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Displaying items by tag: american craft

Wednesday, 11 March 2015 17:23

Modern Design Masters: Paul Evans

Few individuals have had as profound an effect on American furniture design as Paul Evans (1931-1987). A leading figure in the midcentury American studio furniture movement, Evans consistently pushed boundaries with his innovative approaches to metalsmithing and furniture-making. His transcendent works, which defied what everyday objects looked like and how they were made, continue to reveal the fascinating crosscurrents between sculpture and design.

Evans began working with metal in the early 1950s -- first at the Rochester Institute of Technology’s School for American Craftsmen (SAC) in Rochester, New York, where he studied under the influential American silversmiths and designers John (Jack) Prip and Lawrence Copeland, and later at the Cranbrook Academy of Art in Bloomfield Hills, Michigan.

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During the early twentieth-century, mass-production dominated how products were manufactured in the United States. Automated factories churned out huge amounts of standardized products, including everything from automobiles to furniture. In response to this widespread conformity, many American designers began creating works grounded in historic traditions, favoring the handcrafted over the machine-made, the unique over the commonplace.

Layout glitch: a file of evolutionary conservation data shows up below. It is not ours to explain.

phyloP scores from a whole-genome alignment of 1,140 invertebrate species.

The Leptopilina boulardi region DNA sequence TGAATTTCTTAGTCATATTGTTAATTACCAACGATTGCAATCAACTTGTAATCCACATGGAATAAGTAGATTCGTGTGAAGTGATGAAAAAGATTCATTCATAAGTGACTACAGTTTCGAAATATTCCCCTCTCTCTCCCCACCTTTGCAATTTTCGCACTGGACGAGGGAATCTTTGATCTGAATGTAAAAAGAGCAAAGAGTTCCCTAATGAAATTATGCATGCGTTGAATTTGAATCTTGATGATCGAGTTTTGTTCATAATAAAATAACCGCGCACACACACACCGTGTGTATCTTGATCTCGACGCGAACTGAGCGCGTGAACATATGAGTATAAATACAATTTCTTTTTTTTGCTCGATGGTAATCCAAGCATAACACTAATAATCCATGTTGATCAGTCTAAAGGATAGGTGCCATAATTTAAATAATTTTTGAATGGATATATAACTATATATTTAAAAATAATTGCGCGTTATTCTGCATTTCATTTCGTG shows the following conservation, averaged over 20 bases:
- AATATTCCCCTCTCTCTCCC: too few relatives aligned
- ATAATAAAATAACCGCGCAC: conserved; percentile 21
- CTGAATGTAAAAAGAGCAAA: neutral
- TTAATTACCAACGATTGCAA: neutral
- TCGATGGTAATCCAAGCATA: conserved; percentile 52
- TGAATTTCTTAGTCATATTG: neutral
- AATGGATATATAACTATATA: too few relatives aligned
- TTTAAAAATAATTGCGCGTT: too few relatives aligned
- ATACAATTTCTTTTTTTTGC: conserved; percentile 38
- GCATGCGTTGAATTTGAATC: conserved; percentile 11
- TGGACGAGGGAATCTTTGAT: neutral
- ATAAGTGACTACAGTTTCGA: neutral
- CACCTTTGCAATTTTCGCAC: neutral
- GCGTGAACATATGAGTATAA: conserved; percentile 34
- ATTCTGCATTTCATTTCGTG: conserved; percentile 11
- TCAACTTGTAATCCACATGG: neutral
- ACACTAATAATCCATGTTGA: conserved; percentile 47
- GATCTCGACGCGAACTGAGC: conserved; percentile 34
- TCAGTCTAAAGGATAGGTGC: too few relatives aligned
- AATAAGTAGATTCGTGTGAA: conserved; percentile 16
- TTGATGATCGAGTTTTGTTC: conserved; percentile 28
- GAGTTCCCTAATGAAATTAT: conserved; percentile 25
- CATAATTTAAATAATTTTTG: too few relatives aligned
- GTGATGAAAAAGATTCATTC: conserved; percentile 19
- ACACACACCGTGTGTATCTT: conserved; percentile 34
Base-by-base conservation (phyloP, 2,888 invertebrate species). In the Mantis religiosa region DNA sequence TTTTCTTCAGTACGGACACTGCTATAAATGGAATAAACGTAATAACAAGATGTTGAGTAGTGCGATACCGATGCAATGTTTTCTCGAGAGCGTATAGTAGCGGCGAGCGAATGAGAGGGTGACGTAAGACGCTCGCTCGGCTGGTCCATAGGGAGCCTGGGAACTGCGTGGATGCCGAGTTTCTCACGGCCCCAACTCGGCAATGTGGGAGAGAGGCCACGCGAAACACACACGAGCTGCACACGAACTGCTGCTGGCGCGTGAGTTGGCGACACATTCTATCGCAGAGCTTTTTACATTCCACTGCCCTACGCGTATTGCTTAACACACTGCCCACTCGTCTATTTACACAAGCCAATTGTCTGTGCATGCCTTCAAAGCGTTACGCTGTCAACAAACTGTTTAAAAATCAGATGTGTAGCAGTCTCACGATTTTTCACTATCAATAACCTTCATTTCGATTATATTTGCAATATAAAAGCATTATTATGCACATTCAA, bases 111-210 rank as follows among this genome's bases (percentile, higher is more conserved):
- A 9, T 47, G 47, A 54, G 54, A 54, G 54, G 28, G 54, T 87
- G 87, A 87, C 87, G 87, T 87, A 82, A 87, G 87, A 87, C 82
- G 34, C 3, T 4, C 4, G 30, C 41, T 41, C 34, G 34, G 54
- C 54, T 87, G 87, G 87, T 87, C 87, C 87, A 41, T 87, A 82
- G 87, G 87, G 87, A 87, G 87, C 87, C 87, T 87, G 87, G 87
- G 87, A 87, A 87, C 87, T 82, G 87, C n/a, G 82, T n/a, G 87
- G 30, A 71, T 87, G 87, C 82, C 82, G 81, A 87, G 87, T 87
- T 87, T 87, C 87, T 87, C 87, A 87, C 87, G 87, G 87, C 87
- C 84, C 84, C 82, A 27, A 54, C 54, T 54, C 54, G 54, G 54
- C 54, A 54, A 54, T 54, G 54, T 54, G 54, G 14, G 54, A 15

The Delaware Valley and Pennsylvania’s bucolic Bucks County became centers for the production of these thoughtfully-made works. In the 1940s, the Japanese-American woodworker George Nakashima settled in New Hope, Pennsylvania, where he established a studio and a reputation as a leading member of the first generation of American Studio furnituremakers. Nakashima was joined by a swathe of iconic craftsmen, including Phillip Lloyd Powell, Paul Evans, and Robert Whitley, all of whom produced custom-designed functional furniture that blurred the lines between craft, sculpture, and design.

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The expansive collection of Russia's Hermitage Museum just got a little bit bigger: Helen Drutt English, the pioneering collector and dealer of American modern and contemporary craft, known in the art world as Helen Drutt, has donated to the Hermitage a collection of 74 works, including ceramics, furniture and jewelry, worth approximately $2 million, reports the "Moscow Times."

The gift coincides with the St. Petersburg institution's 250th anniversary, and is intended to help foster the relationship between Russia and the US.

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The Museum of Arts and Design (MAD) in New York is celebrating the legacy of its founder Aileen Osborn Webb with the exhibition “What Would Mrs. Webb Do? A Founder’s Vision.” Featuring a variety of objects created over the past sixty years, the show highlights Webb’s advocacy of American craft and explores how she championed the skilled maker as integral to America’s future.

A patron and philanthropist, Webb pioneered an understanding of craftsmanship and the handmade as a creative driving force behind art and design. In addition to founding MAD (originally the Museum of Contemporary Crafts) in 1956, Webb helped launch a number of crafts-related institutions, including the American Craft Council, the School of American Craftsmen, and the World Crafts Council.

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Tuesday, 01 July 2014 17:18